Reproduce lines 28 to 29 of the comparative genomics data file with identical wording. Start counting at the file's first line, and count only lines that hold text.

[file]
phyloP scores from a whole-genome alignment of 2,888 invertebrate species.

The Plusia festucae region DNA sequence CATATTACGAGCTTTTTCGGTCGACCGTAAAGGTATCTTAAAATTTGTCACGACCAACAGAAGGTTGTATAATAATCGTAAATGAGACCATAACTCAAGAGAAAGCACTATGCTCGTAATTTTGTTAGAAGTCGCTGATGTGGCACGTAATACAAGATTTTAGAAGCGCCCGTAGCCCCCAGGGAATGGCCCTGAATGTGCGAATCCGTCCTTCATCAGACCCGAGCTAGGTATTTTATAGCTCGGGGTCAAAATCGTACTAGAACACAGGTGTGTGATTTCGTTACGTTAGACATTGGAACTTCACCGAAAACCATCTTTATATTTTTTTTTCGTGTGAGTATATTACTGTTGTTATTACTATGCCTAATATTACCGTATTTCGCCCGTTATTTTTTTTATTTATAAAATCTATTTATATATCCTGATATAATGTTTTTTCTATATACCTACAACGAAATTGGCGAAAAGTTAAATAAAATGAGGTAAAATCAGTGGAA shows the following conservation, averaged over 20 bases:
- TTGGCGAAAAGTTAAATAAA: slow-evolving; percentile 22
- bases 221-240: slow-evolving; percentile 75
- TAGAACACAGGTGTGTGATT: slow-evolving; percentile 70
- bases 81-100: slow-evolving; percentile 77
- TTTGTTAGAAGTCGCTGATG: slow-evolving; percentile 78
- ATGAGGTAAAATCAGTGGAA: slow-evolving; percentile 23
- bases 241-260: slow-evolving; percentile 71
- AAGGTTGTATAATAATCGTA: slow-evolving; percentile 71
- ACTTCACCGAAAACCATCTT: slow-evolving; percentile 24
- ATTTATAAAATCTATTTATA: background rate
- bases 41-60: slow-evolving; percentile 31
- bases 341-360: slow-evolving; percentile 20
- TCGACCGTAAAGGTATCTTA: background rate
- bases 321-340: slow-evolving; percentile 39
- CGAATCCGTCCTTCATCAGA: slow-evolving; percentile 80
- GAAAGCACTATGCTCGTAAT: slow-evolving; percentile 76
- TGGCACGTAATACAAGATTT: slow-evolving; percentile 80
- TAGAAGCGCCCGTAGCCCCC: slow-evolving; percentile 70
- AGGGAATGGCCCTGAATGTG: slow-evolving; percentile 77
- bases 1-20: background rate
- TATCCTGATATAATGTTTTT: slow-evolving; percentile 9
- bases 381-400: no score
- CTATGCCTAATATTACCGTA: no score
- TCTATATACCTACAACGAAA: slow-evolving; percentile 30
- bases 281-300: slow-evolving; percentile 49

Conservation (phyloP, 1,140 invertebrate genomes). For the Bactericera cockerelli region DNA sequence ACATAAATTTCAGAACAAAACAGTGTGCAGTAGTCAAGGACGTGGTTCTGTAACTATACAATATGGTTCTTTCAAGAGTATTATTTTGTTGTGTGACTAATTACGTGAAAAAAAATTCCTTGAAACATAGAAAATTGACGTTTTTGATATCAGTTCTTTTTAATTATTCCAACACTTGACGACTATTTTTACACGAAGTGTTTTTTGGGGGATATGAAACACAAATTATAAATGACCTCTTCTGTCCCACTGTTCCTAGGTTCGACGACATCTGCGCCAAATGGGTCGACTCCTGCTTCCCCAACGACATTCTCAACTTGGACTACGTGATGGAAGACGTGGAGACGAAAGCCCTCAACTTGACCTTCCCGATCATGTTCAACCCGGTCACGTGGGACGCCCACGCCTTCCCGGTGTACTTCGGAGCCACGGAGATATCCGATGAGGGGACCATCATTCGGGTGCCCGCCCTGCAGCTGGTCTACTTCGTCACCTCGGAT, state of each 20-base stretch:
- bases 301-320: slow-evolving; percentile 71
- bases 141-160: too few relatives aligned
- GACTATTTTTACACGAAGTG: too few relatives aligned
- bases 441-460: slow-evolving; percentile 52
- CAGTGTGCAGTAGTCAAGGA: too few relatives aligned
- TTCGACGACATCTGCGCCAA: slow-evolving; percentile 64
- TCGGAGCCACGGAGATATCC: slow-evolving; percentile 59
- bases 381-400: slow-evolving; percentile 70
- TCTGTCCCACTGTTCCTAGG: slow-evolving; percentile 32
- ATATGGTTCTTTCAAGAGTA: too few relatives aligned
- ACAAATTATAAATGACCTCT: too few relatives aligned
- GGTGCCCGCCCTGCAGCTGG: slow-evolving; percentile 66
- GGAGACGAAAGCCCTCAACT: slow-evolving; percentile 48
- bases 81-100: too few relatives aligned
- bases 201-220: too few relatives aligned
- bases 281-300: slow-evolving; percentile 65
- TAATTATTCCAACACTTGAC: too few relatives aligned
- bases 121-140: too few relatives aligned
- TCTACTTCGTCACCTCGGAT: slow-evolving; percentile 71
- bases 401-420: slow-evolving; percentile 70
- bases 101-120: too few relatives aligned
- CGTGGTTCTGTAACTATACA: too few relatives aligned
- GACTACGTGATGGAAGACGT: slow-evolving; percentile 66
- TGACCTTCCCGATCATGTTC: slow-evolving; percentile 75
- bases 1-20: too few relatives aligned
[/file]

Conservation (phyloP, 1,140 invertebrate genomes). For the Bactericera cockerelli region DNA sequence ACATAAATTTCAGAACAAAACAGTGTGCAGTAGTCAAGGACGTGGTTCTGTAACTATACAATATGGTTCTTTCAAGAGTATTATTTTGTTGTGTGACTAATTACGTGAAAAAAAATTCCTTGAAACATAGAAAATTGACGTTTTTGATATCAGTTCTTTTTAATTATTCCAACACTTGACGACTATTTTTACACGAAGTGTTTTTTGGGGGATATGAAACACAAATTATAAATGACCTCTTCTGTCCCACTGTTCCTAGGTTCGACGACATCTGCGCCAAATGGGTCGACTCCTGCTTCCCCAACGACATTCTCAACTTGGACTACGTGATGGAAGACGTGGAGACGAAAGCCCTCAACTTGACCTTCCCGATCATGTTCAACCCGGTCACGTGGGACGCCCACGCCTTCCCGGTGTACTTCGGAGCCACGGAGATATCCGATGAGGGGACCATCATTCGGGTGCCCGCCCTGCAGCTGGTCTACTTCGTCACCTCGGAT, state of each 20-base stretch:
- bases 301-320: slow-evolving; percentile 71